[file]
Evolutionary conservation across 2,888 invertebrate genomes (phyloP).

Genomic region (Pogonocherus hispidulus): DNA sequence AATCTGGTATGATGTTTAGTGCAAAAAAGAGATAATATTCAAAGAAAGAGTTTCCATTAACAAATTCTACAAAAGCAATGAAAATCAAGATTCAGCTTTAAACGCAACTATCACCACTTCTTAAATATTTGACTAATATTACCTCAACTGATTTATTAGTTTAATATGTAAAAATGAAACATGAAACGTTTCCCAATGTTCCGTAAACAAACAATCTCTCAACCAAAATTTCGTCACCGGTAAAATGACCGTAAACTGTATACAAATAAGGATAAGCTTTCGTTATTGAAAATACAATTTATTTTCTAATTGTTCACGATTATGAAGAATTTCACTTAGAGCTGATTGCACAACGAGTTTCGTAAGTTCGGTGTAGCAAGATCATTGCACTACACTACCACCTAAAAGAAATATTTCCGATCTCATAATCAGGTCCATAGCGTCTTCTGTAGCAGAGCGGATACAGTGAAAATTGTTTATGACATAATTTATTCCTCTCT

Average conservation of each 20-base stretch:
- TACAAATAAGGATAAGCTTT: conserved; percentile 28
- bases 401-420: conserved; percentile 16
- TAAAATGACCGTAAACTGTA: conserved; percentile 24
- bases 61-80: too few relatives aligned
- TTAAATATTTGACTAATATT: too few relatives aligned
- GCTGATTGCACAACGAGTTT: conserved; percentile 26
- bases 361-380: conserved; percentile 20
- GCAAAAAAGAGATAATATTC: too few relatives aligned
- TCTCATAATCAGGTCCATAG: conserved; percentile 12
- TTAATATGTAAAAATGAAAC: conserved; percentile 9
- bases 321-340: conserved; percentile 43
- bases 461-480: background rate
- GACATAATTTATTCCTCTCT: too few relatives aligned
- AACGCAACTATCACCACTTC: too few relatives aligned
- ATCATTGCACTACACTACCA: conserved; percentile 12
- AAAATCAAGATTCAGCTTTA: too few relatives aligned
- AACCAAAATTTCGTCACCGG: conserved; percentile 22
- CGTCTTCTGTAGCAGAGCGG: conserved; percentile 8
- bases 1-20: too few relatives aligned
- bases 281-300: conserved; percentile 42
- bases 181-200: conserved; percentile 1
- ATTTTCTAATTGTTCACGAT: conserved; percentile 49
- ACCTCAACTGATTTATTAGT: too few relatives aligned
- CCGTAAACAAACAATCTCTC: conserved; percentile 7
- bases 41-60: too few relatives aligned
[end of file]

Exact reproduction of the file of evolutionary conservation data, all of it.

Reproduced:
Evolutionary conservation across 2,888 invertebrate genomes (phyloP).

Genomic region (Pogonocherus hispidulus): DNA sequence AATCTGGTATGATGTTTAGTGCAAAAAAGAGATAATATTCAAAGAAAGAGTTTCCATTAACAAATTCTACAAAAGCAATGAAAATCAAGATTCAGCTTTAAACGCAACTATCACCACTTCTTAAATATTTGACTAATATTACCTCAACTGATTTATTAGTTTAATATGTAAAAATGAAACATGAAACGTTTCCCAATGTTCCGTAAACAAACAATCTCTCAACCAAAATTTCGTCACCGGTAAAATGACCGTAAACTGTATACAAATAAGGATAAGCTTTCGTTATTGAAAATACAATTTATTTTCTAATTGTTCACGATTATGAAGAATTTCACTTAGAGCTGATTGCACAACGAGTTTCGTAAGTTCGGTGTAGCAAGATCATTGCACTACACTACCACCTAAAAGAAATATTTCCGATCTCATAATCAGGTCCATAGCGTCTTCTGTAGCAGAGCGGATACAGTGAAAATTGTTTATGACATAATTTATTCCTCTCT

Average conservation of each 20-base stretch:
- TACAAATAAGGATAAGCTTT: conserved; percentile 28
- bases 401-420: conserved; percentile 16
- TAAAATGACCGTAAACTGTA: conserved; percentile 24
- bases 61-80: too few relatives aligned
- TTAAATATTTGACTAATATT: too few relatives aligned
- GCTGATTGCACAACGAGTTT: conserved; percentile 26
- bases 361-380: conserved; percentile 20
- GCAAAAAAGAGATAATATTC: too few relatives aligned
- TCTCATAATCAGGTCCATAG: conserved; percentile 12
- TTAATATGTAAAAATGAAAC: conserved; percentile 9
- bases 321-340: conserved; percentile 43
- bases 461-480: background rate
- GACATAATTTATTCCTCTCT: too few relatives aligned
- AACGCAACTATCACCACTTC: too few relatives aligned
- ATCATTGCACTACACTACCA: conserved; percentile 12
- AAAATCAAGATTCAGCTTTA: too few relatives aligned
- AACCAAAATTTCGTCACCGG: conserved; percentile 22
- CGTCTTCTGTAGCAGAGCGG: conserved; percentile 8
- bases 1-20: too few relatives aligned
- bases 281-300: conserved; percentile 42
- bases 181-200: conserved; percentile 1
- ATTTTCTAATTGTTCACGAT: conserved; percentile 49
- ACCTCAACTGATTTATTAGT: too few relatives aligned
- CCGTAAACAAACAATCTCTC: conserved; percentile 7
- bases 41-60: too few relatives aligned